The Swiss-based Blackswan Foundation and Gebert Rüf Stiftung Foundation, both active in supporting research activities in Rare Diseases, are preparing an international congress of which the main topics will include Gene and cell therapy; Stem cells; Diagnostics; Therapeutic applications; and Genomic disorders. The congress will be open to scientific researchers, specialized scholars, professionals and officials.
    For further details

    Second ASID Congress of the African Society for Immunodeficiencies
    Date: 8-11 March 2012
    Venue: Hammamet, Tunisia

    This second congress – postponed from its original 2011 date - will be an excellent opportunity to strengthen the capacity of colleagues all over the continent to better diagnose and manage patients with PIDs. The commitment and contribution of international experts, societies and associations to this process is highly appreciated.
    For further details

    13th International Conference on Neuronal Ceroid Lipofuscinosis and 1st Worldwide Meeting of Batten Disease Int'l Alliance
    Date: 28-31 March 2012
    Venue: London, England

    This is the only forum that brings together those with interests in basic science and clinical care for this group of devastating diseases. A new dimension is added this year by bringing together the newly formed Batten Disease International Alliance (BDIA) for its first worldwide meeting. Deadline for abstract submission: 30 November 2011.
    For further details

    Fourth International Meeting on Primary Central Hypoventilation Syndromes
    Date: 13-14 April 2012
    Venue: Warsaw, Poland

    The fourth international CHS meeting will be organized by the European CHS Consortium and will address physicians, researchers, families and all persons involved or interested in Central Hypoventilation Diseases.
    For further details

    First International Symposium on the Ehlers-Danlos Syndrome
    Date: 8-11 September 2012
    Venue: Ghent, Belgium

    Topics include natural history; clinical aspects; updated nosology; diagnostics guidelines; therapeutic and management strategies; animal models, and more.
    For further details


    Press & Publications

    Intellectual Disability and Ill Health
    People with intellectual disability often have health needs that go unrecognised and untreated; this may be because of difficulties in communication, diagnostic overshadowing, discrimination or indifference. There is concern that public health measures aimed at reducing the main health killers in the population will not address these issues for people with intellectual disability and may preferentially widen the inequality that already exists. This book is a comprehensive and systematic review of physical and mental health co-morbidities in people with intellectual disability. Such an evidence base is vital in shaping public health policy, healthcare commissioning and the development of more effective healthcare systems, as well as supporting better understanding and practice at an individual clinical level.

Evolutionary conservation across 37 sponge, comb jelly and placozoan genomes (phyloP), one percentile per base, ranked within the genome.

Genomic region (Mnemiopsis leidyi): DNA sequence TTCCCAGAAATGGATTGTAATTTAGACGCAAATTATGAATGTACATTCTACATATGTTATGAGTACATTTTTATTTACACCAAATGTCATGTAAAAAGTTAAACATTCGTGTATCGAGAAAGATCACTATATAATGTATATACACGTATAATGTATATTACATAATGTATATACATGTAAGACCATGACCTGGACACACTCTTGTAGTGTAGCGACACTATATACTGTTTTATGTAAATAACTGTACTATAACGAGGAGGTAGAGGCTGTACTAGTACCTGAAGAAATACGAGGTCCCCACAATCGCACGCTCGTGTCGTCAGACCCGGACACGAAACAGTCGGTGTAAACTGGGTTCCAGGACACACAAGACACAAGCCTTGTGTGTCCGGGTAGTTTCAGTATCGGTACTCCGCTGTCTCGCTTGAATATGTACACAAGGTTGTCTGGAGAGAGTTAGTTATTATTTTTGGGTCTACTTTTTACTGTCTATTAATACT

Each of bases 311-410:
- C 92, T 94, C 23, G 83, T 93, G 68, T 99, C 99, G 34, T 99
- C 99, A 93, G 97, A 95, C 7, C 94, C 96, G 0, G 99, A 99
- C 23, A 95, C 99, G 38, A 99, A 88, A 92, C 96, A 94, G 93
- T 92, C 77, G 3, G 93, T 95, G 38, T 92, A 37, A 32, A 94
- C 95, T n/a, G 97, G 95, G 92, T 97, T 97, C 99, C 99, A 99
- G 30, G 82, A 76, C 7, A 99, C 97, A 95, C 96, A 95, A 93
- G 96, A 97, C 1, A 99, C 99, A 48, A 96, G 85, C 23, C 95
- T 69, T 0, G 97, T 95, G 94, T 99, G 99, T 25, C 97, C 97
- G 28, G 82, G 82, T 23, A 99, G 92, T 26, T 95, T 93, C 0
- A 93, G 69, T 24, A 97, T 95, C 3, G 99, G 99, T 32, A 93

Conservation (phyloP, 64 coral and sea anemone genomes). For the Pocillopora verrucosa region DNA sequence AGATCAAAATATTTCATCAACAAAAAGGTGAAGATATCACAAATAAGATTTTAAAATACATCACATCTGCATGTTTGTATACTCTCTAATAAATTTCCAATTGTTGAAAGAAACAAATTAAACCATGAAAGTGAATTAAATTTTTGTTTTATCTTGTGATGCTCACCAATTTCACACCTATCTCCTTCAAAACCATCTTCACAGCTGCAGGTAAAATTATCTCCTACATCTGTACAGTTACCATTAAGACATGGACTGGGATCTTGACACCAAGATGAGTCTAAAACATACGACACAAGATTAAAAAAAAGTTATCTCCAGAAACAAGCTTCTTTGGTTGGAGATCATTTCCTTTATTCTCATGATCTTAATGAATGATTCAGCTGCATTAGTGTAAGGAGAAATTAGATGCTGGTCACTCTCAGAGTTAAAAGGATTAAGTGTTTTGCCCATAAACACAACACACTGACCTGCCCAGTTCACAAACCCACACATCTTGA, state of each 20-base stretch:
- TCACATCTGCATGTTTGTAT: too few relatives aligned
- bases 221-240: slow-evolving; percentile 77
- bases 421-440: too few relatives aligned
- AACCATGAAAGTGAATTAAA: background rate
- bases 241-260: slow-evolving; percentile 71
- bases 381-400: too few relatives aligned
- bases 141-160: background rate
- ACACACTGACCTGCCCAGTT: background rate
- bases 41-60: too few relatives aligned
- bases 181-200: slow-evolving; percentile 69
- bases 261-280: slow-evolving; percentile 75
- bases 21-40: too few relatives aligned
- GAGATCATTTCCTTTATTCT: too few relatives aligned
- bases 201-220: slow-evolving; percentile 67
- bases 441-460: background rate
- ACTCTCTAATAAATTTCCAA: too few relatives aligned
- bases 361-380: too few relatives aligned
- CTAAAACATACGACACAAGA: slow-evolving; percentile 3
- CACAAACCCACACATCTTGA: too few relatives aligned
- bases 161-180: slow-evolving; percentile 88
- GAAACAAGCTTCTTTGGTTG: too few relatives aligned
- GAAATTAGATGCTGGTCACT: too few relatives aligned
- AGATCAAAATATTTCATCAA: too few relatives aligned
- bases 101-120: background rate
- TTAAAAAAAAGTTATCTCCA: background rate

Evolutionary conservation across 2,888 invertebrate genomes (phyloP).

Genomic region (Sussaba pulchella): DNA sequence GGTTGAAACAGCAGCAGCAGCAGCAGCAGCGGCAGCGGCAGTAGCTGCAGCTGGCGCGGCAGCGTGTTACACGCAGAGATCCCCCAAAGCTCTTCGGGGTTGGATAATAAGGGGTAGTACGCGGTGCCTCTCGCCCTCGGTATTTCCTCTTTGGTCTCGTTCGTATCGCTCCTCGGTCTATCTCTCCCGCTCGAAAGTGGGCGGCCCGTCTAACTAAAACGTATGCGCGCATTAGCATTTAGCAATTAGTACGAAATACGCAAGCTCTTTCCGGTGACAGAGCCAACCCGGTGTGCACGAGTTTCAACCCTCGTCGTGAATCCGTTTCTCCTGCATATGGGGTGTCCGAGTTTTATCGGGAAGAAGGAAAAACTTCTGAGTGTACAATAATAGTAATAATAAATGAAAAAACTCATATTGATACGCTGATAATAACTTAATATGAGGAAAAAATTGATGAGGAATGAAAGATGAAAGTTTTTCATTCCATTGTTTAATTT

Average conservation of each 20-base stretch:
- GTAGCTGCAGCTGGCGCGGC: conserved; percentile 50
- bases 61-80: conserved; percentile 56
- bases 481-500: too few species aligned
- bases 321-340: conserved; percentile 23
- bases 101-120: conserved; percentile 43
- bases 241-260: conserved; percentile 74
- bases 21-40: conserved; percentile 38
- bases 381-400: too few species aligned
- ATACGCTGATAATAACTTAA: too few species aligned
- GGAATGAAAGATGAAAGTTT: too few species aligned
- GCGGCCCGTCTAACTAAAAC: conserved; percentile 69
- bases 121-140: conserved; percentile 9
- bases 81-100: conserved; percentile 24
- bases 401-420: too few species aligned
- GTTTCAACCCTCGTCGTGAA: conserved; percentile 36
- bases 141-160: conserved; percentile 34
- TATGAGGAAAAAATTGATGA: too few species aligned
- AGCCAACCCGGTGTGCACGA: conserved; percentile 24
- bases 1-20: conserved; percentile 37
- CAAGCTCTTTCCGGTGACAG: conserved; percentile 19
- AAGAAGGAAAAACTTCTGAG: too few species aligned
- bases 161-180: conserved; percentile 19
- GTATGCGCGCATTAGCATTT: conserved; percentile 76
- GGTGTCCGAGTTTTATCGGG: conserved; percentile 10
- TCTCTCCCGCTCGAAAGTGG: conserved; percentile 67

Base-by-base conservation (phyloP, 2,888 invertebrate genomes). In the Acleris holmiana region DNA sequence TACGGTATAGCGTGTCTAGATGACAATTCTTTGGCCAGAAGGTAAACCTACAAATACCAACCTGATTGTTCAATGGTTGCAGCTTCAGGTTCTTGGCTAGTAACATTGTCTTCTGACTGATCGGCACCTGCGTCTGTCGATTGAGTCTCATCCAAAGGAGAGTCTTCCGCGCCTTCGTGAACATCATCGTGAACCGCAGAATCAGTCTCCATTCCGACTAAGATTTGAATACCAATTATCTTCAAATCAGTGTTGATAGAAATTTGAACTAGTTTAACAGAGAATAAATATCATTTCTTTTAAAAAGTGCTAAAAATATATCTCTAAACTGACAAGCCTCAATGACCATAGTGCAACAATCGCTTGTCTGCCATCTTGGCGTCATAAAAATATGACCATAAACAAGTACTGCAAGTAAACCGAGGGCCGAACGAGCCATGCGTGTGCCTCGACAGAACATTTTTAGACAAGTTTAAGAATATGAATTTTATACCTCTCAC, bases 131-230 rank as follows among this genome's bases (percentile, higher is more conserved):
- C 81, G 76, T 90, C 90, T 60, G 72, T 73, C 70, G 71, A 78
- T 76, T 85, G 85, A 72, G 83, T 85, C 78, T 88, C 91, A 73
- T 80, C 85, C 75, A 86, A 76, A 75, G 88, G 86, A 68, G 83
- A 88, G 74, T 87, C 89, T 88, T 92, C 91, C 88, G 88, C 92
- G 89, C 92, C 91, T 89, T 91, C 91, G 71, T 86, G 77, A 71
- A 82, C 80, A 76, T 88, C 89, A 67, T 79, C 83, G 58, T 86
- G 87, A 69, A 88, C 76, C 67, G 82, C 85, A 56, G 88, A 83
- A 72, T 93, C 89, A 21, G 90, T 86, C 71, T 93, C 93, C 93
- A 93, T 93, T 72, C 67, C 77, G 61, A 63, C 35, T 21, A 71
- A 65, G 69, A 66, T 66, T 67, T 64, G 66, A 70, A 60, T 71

Title: Intellectual Disability and Ill Health
    Authors: O'Hara J,McCarthy J, and Bouras N – Eds.
    ISBN: 9780521728898


    Orphanews Europe, the newsletter of the European Union Committee of Experts on Rare Diseases
    Orphanews Europe is supported by the European Commission's DG SANCO
    and the French Muscular Dystrophy Association (AFM)
    Editor-in-chief: Ségolène Aymé
    Editor: Louise Taylor
    Contact Us
    Editorial Board: Ségolène Aymé, Kate Bushby, Catherine Berens, Helena Kaariainen, Yann Le Cam, Jordi Llinares-Garcia, Antoni Montserrat, Catherine Pouzat, Charlotte Rodwell, Christophe Roeland

    EUCERD Country Representatives: Helmut Hintner (Austria), Pol Gerits (Belgium), Radka Tincheva (Bulgaria), Ivo Baric (Croatia), Violetta Anastasiadou (Cyprus), Milan Macek Jr. (Czech Republic), Marianne Jespersen (Denmark), Inna Vabamae (Estonia), Helena Kaariainen (Finland), Alain Garcia (France), Birgit Schnieders (Germany), Christos Katamis (Greece), Janos Sandor (Hungary), Sveinn Magnusson (Iceland), John Devlin (Ireland), Bruno Dallapiccola (Italy), Antra Valdmane (Latvia), Jonas Bartlingas (Lithuania), Yolande Wagener (Luxembourg), Maria-Louise Borg (Malta), Harry Seeverens (Netherlands), Stein Are Aksnes (Norway), Jakub Adamski (Poland), Luis Nunes (Portugal), Ana Maria Vladareanu (Romania), Borut Peterlin (Slovenia), Frantisek Cisareik (Slovak Republic), Isabel Pena-Rey (Spain), Michael Soop (Sweden), Sabina Gallati (Switzerland), Edmund Jessop (UK)
    EUCERD ECDC Representative: Andrew Amato
    EUCERD Patient Organisation Representatives: Dorica Dan, Torben Gronnebaek, Yann Le Cam, Christel Nourissier
    EUCERD Pharmaceutical Industry Representatives: Wills Hughes-Wilson, Kevin William Loth, Samantha Parker, Barbara Valenta
    EUCERD Rare Disease Projects under Health Programmes Representatives: Ségolène Aymé, Jean Donadieu, Dian Donnai, Laura Fregonese, Ester Garne, Domenica Taruscio, Joan Luis Vives Corrons, Thomas Wagner, Susan Webb
    EUCERD Rare Diseases Research Projects under Framework Programmes for Research and Technological Development Representatives: Jean-Yves Blay, Kate Bushby, Marc de Baets, Olaf Hiort, Sophie Koutouzov, Gerard Wagemaker
    EUCERD European Commission Participants: Catherine Berens, Jordi Llinares-Garcia (EMA), Georgios Margetidis, Antoni Montserrat Moliner, Christophe Roeland, Stefan Schreck, Kerstin Westermark (EMA-COMP)
    Orphanet Partner Country Representatives: Tamara F. Sarkisian (Armenia), Yvonne Zurynski (Australia), Till Voigtlander (Austria), Herwig Jansen (Belgium), Rumen Stefanov (Bulgaria), Ana Stavljenic-Rukavina (Croatia), Violetta Anastasiadou (Cyprus), Milan Macek (Czech Republic), John Rosendahl Ostergaard (Denmark), Vallo Tillmann (Estonia), Riitta Salonen (Finland), Manfred Stuhrmann-Spangenberg (Germany), Michael Petersen (Greece), Sandor Janos (Hungary), Andrew Green (Ireland) Lina Basel (Israel), Bruno Dallapiccola (Italy), Tomoko Kodama (Japan), Jana Lepiksone (Latvia), André Mégarbane (Lebanon), Viadutis Kucinskas (Lithuania), Yolande Wagener (Luxembourg), Abdelaziz Sefiani (Morocco), Gert-Jan van Ommen (Netherlands), Stein Are Aksnes (Norway), Malgorzata Krajewska-Walasek (Poland), Jorge Sequieros (Portugal), Cristina Rusu (Romania), Dragica Radojkovic (Serbia), Laszlo Kovacs (Slovakia), Borut Peterlin (Slovenia), Francesc Palau (Spain), Desirée Gavhed (Sweden), Loredana D'Amato Sizonenko (Switzerland), Ugur Ozbek (Turkey), Dian Donnai (UK)
    For more information on the European Union Committee of Experts on Rare Diseases